ATHENS, Greece — The Israeli attack on Palestinians in the Gaza Strip, which began on June 27, has provoked worldwide condemnation. Protest rallies and mass mobilizations were organized on all continents within hours of the attack.
The protests were expected to continue until such time as the Israeli government ceases its bombing attacks on Gaza’s population and civilian infrastructure.
The demands of the demonstrators varied. In addition to widespread calls for the immediate withdrawal of Israel’s invasion forces, some protesters demanded the release of at least 1,500 of the 9,000 Palestinians held in Israeli prisons, including 500 women and children, as a step toward a peaceful resolution to the crisis.
Mass actions in support of the struggle of the Palestinian people were held in Israel, Jordan, Syria, Lebanon, Turkey, South Africa, Indonesia, Cuba, Canada and the United States, to name just a few countries.
The World Peace Council, with affiliates in over 100 countries, expressed its “vehement condemnation” of “the recent barbaric and murderous bombing and invasion of Israeli military forces in the Gaza Strip” and demanded an immediate end to the offensive and the complete withdrawal of Israeli forces. Its statement added, “There can be only peace with the establishment of an independent state of Palestine with East Jerusalem as its capital,” alongside Israel within its 1967 borders.
Significant was the full-page advertisement published in the British Times newspaper by the organization “Jews for Justice for the Palestinians,” which categorically condemned the invasion: “Israel is using its enormously superior military might to terrorize an entire people. Gilad Shalit has become a pawn in the Israeli government’s ongoing battle to topple the democratically elected government of the Palestinians. For the U.S. and its allies merely to call for ‘restraint’ is desperately inadequate. This is a situation that requires determined action by the international community.”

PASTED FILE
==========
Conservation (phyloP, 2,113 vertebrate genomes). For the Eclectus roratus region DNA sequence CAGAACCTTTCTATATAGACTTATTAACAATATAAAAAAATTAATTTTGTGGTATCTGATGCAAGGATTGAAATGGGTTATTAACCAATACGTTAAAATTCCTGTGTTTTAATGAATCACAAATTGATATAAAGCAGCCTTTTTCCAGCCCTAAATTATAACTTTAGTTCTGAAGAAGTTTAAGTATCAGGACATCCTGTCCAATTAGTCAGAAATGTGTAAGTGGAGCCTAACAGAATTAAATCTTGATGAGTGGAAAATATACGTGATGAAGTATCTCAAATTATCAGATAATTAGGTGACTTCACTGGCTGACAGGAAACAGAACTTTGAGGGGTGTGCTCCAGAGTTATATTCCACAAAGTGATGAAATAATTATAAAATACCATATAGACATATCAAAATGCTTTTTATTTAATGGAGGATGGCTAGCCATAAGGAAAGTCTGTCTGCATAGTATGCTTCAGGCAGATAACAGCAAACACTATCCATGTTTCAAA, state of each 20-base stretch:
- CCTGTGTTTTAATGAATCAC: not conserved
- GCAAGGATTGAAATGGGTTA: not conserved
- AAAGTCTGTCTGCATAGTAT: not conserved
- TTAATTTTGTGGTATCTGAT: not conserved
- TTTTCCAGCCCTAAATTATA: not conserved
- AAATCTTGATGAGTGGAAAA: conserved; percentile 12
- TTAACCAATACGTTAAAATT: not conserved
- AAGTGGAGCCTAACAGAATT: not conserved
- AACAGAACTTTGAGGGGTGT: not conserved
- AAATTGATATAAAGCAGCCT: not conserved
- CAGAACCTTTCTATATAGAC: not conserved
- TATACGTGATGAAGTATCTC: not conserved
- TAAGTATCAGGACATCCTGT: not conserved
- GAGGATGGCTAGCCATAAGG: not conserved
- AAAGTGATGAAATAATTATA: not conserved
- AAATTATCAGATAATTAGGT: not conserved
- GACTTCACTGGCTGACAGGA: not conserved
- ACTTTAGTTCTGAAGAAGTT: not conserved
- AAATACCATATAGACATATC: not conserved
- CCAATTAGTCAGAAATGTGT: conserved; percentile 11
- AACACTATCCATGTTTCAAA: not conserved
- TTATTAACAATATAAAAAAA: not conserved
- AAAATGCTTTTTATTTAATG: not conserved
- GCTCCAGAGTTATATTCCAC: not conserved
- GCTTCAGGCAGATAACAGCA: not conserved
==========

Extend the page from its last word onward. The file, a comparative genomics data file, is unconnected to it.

The condemnation was signed by 300 British Jews, among them the world famous playwright Harold Pinter and renowned history professor Eric J. Hobsbawm.
In Greece, the Communist Party, alongside trade unions, peace groups, women’s organizations and other movements, swung into action from the very first moment of the attack. Rallies were organized in Greece’s three largest cities — Athens, Thessaloniki and Patras — demanding the immediate withdrawal of Israeli forces.
The demonstrators condemned not only the Israeli government, but also the imperialist support given to it by the United States and the European Union.
A July 9 protest action called by the All-Workers Militant Front (PAME) outside the U.S. Embassy in Athens, followed by a march to the Israeli Embassy, drew wide support. A similar action was held in Thessaloniki. In its call for the protest, PAME said, “The Israeli army has carried out a series of murderous attacks on the Palestinian people. Humanity is witnessing the development of an unprecedented barbarism, fully supported by the U.S.A. and NATO.”
The statement continued, “All those of us who stand with our feet firmly on the ground and our heads high are obliged to resist, to reveal the truth, to condemn, and to express our internationalism and our workers’ solidarity. The struggle of the Palestinian people is our struggle.”
Picket marches and vigils continue to be organized on a daily basis in different cities throughout Greece.